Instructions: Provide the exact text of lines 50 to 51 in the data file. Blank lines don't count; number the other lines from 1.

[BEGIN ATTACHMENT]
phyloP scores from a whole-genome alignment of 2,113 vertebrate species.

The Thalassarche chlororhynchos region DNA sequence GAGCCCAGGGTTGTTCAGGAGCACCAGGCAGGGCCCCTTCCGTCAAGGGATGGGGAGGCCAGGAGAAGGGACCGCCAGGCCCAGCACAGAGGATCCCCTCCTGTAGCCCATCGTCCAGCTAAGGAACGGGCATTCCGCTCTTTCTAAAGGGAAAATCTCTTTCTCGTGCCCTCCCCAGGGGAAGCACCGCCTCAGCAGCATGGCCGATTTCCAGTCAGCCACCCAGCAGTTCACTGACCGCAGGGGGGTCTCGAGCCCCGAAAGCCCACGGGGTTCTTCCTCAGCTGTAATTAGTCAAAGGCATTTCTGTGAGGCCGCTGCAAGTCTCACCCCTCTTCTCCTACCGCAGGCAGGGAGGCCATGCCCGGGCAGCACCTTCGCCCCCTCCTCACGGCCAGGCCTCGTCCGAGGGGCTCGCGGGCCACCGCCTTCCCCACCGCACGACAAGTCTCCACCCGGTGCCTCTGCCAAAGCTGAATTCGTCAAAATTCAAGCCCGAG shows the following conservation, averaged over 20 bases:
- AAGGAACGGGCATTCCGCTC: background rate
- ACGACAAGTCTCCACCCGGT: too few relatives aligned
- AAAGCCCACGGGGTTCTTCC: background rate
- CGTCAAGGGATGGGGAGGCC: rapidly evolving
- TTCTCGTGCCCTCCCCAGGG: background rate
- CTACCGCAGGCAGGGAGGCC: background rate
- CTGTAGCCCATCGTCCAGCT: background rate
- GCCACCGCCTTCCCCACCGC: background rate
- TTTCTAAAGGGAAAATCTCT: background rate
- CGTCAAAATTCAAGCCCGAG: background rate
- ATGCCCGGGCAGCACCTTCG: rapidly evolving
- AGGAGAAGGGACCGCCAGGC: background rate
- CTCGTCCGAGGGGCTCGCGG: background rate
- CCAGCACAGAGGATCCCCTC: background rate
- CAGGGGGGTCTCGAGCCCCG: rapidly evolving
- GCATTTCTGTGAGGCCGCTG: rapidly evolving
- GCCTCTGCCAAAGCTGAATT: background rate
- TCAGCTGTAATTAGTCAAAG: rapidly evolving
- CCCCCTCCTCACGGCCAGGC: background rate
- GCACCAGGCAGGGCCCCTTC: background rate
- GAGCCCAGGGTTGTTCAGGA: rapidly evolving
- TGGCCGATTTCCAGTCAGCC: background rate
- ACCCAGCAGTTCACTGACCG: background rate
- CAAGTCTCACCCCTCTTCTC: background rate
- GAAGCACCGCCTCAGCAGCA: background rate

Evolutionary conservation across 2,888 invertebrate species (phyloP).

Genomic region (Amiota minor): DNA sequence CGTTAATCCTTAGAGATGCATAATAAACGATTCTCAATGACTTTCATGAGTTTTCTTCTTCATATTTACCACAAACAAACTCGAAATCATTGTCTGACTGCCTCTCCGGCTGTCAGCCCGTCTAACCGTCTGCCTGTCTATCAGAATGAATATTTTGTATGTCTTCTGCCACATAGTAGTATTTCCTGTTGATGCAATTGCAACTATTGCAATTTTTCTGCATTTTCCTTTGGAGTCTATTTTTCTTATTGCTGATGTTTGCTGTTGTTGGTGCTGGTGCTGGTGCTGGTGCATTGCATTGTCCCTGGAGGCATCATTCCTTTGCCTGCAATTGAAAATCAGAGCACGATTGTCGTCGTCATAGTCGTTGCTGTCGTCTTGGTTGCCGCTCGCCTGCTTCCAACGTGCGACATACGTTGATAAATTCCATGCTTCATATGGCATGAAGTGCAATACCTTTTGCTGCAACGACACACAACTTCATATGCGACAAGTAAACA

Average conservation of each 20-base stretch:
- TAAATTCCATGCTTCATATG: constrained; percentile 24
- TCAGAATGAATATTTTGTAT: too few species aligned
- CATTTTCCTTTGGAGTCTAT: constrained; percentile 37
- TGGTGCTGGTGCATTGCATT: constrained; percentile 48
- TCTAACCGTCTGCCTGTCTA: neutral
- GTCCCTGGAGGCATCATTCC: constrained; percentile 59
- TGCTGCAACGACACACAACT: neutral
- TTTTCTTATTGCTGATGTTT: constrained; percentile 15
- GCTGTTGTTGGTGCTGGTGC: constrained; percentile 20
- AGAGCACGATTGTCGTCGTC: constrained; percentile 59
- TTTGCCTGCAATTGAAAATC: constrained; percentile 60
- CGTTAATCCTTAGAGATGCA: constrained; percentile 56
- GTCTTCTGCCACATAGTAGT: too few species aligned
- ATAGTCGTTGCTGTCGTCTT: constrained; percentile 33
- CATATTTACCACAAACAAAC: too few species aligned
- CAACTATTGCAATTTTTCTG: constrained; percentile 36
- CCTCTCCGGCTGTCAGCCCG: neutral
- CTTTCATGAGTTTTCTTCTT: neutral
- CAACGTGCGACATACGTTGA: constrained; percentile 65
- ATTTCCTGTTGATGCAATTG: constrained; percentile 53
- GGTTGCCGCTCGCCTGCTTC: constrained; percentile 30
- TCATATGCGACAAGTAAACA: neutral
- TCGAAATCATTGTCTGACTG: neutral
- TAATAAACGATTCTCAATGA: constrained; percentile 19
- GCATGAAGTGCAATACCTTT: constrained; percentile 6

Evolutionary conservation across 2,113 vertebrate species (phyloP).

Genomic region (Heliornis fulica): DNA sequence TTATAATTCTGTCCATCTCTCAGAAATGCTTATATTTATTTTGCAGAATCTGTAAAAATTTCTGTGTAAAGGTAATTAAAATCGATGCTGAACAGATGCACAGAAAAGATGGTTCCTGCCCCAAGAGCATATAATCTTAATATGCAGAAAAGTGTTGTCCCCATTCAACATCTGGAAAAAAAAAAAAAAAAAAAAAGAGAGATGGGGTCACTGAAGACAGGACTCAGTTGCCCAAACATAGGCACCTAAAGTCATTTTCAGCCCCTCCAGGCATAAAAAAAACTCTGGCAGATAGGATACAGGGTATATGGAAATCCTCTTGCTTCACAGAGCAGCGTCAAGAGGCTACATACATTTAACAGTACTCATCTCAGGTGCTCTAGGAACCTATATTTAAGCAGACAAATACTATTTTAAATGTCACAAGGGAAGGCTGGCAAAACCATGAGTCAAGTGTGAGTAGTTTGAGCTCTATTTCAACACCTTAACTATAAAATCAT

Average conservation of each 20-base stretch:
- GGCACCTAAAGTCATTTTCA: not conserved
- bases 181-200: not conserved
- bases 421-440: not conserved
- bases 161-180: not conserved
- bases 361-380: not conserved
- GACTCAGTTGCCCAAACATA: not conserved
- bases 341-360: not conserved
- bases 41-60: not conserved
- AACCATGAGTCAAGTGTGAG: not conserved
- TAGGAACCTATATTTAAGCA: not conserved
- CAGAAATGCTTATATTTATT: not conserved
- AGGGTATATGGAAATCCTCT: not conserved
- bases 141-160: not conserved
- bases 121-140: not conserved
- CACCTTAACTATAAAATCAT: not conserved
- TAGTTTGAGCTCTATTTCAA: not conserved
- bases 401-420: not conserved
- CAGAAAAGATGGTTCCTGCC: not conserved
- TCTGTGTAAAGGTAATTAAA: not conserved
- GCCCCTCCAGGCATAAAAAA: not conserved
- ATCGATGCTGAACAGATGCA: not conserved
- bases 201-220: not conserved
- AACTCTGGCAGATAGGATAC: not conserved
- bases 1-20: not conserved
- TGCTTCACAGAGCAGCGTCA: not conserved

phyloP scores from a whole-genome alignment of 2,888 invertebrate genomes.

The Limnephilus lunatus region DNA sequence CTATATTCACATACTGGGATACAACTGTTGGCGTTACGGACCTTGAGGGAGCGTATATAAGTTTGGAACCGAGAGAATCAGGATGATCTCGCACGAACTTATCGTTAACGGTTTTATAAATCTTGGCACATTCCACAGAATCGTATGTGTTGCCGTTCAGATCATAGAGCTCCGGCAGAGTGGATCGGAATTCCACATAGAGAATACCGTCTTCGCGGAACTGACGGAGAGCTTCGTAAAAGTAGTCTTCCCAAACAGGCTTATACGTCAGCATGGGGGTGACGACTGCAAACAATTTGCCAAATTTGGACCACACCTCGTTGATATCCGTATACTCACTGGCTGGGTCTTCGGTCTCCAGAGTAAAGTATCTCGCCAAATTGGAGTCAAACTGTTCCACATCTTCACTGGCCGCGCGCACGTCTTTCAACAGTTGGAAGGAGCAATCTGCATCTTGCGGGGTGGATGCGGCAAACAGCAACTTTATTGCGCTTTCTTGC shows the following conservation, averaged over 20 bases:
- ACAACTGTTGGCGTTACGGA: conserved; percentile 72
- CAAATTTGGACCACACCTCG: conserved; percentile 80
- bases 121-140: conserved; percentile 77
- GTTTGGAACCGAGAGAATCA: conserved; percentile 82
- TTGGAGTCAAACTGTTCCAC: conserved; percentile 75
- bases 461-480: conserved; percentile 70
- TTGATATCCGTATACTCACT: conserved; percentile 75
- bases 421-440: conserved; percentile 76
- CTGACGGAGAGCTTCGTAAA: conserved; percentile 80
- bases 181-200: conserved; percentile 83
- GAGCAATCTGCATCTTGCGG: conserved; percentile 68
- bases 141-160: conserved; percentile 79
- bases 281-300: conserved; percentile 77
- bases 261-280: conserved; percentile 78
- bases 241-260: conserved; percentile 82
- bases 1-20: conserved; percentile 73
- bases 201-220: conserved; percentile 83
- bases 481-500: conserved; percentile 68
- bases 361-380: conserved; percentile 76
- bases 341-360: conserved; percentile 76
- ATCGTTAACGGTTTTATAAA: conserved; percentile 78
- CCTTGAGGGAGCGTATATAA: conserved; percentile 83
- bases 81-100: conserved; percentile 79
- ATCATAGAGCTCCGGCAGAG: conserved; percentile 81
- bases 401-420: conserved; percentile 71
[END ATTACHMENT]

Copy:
- ATTTCCTGTTGATGCAATTG: constrained; percentile 53
- GGTTGCCGCTCGCCTGCTTC: constrained; percentile 30